Wednesday, April 17, 2013

4/17/2013 Oceanography


File:Sandy Island on 1908 chart.jpg
Sandy Island Was Near The Center of this 1908 Chart.

 Out in the Pacific which has drawn so much of our journalistic attention of late there are still a few navigational and geographical mysteries left. We noted in our coverage of the USS Guardian's grounding off the Philippines that the well known coral reef that this U.S. mine sweeper grounded on was 8 miles off of its latest charted position. This wasn't some grievous modern error of the British Admiralty or our NOAA charting organization. Such errors which are constantly being discovered and corrected simply reflect the magnitude of the cartographic work that organizations like the British Admiralty Charting Organization and our own NOAA corps undertake. Today it is un-glamorous and under funded work. Some of the Pacific charts still rely in part on positions of reefs and islands based on the reports of Captain Cook in the 18th Century. Many modern charts especially in the vast Pacific are a mixed bag of data some very old, and some very new, and lots in between. Unfortunately it takes more research than most modern navigators are accustomed to do to determine the reliability of data making up a navigation chart. 

 STCW requirements for detailed voyage planning obligate the navigator and master to more carefully review the reliability of data for specific regions. The voyage plan should include such measures as enhanced look out procedures, perhaps reduced speed in areas of potentially inaccurately plotted obstructions.  The case of the grounding of the USS Guardian is an example of what can happen when a real obstruction is inaccurately charted due to a carry over in the cartographic process of obsolete information. The case of the disappearing "Sandy Island" is an example of uneconomic voyage planning in avoiding a hazard that isn't there. But was it ever there?

 We believe that the mystery of the islands previous existence or non existence is now resolved. Certainly today, despite the continuing depiction of this Manhattan sized island on "current navigation charts" we know it is not there. More over given that the water depth in the vicinity of the island's reported position is over a mile, it did not simply erode. Was it ever there? The  "island " was first reported as a low "sandy island" in 1876 by the Whaling ship VELOCITY. It appeared in its 1876 reported position on British Admiralty charts in 1908. The 1908 position is pretty much where it is depicted on today's British and American charts. The French removed the island from their charts in the 1970s. However one American Defense Mapping Agency chart in the 70s showed the island in its 1876 location with the notation "First Reported 1876, Reported 4 miles East 1968." A recent Australian expedition now confirms there is nothing anywhere near the area and the water is at least a mile deep. What happened?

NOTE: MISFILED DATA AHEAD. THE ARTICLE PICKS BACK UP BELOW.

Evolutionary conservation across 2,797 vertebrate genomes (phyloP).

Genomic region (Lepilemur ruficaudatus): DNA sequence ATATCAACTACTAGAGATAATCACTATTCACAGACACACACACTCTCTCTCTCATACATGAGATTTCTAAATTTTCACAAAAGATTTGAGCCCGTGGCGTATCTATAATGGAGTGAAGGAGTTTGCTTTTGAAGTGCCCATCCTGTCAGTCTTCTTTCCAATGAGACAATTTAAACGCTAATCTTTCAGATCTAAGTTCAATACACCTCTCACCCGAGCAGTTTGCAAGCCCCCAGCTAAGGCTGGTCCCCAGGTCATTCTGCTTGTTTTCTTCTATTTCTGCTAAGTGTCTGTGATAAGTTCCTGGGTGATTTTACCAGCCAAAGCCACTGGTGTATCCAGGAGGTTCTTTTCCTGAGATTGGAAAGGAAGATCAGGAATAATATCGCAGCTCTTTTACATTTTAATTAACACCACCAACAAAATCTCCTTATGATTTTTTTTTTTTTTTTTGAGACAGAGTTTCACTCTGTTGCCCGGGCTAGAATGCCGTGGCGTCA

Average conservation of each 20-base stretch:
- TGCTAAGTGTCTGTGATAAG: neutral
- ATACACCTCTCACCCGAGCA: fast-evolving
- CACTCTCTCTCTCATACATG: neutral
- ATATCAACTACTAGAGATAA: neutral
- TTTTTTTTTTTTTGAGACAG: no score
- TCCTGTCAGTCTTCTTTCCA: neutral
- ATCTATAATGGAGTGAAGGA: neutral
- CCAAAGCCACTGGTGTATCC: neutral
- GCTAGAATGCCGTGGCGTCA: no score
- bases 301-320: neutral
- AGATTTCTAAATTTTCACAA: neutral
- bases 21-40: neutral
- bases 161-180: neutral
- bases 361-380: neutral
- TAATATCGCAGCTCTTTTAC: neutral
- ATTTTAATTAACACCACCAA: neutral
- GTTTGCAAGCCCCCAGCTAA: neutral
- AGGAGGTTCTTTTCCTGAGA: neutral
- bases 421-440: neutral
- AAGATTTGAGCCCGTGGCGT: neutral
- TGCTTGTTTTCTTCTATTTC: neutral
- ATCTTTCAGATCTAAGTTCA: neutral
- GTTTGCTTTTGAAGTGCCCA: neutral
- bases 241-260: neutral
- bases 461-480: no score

Last year we reported on a pumice island floating in the Pacific for weeks. In areas of volcanic activity which includes the area where "Sandy Island" was reported. these occur sometimes after a large volcanic eruption. Pumice is a hard mineral with a lattice work like structure that can trap air. It can float for quite a while. It has a mild adhesive quality and can coalesce into a massed structure of considerable size. The one we reported on stayed afloat for weeks and was several miles long. We simply believe that the VELOCITY mistook a pumice raft for a low lying sandy island. We believe who ever reported a new position on it in 1968 simply observed a different Pumice raft. This information is important to the voyage planning team. If you voyage anywhere near the vicinity you might want to make a pencil notation on your charts of "Pumice rafts occasionally reported". You do not want to collide with a pumice raft any more than with a sandy island. No doubt that a modern steel hulled ship would probably plow several hundred yards into one without hull damage. But your water intakes, perhaps cooling system, screws, thrusters, and under hull transponders will likely be ruined after a relatively short incursion into the body of a pumice raft. Here's a night mare for the ship master, imagine running into a particularly wide but thin one on a dark moonless night. All your watch standers on the bridge might experience might be a slight slowing of speed. But basically your intakes are taking in pumice and everything else on your submerged hull is getting the equivalent of a wet sandpapering. These things may be miles wide. 

 We don't want you experiencing a wet sandpapering in the middle of the night so we are loading our OCEANOGRAPHY and NAVIGATION sections with free aids for voyage planning. We especially draw your attention to BEN's TECH CORNER where you can find links to web sites that will turn your wireless laptop into a force multiplier for all of your navigational efforts. Also don't forget in your foreign voyage planning to take piracy into account, we have real time piracy activity updates and other information on piracy in the NAVIGATION section and in the NEWS section. The wise seaman plans his voyage down to the last detail from dock to dock before throwing the lines off.  The International Convention on Standards of Training, Competency, and Watch Keeping (STCW) now requires you to be that "wise seaman".  Not merely competent, wise; research and plan those voyages in depth. 

Johnas Presbyter, Editor 

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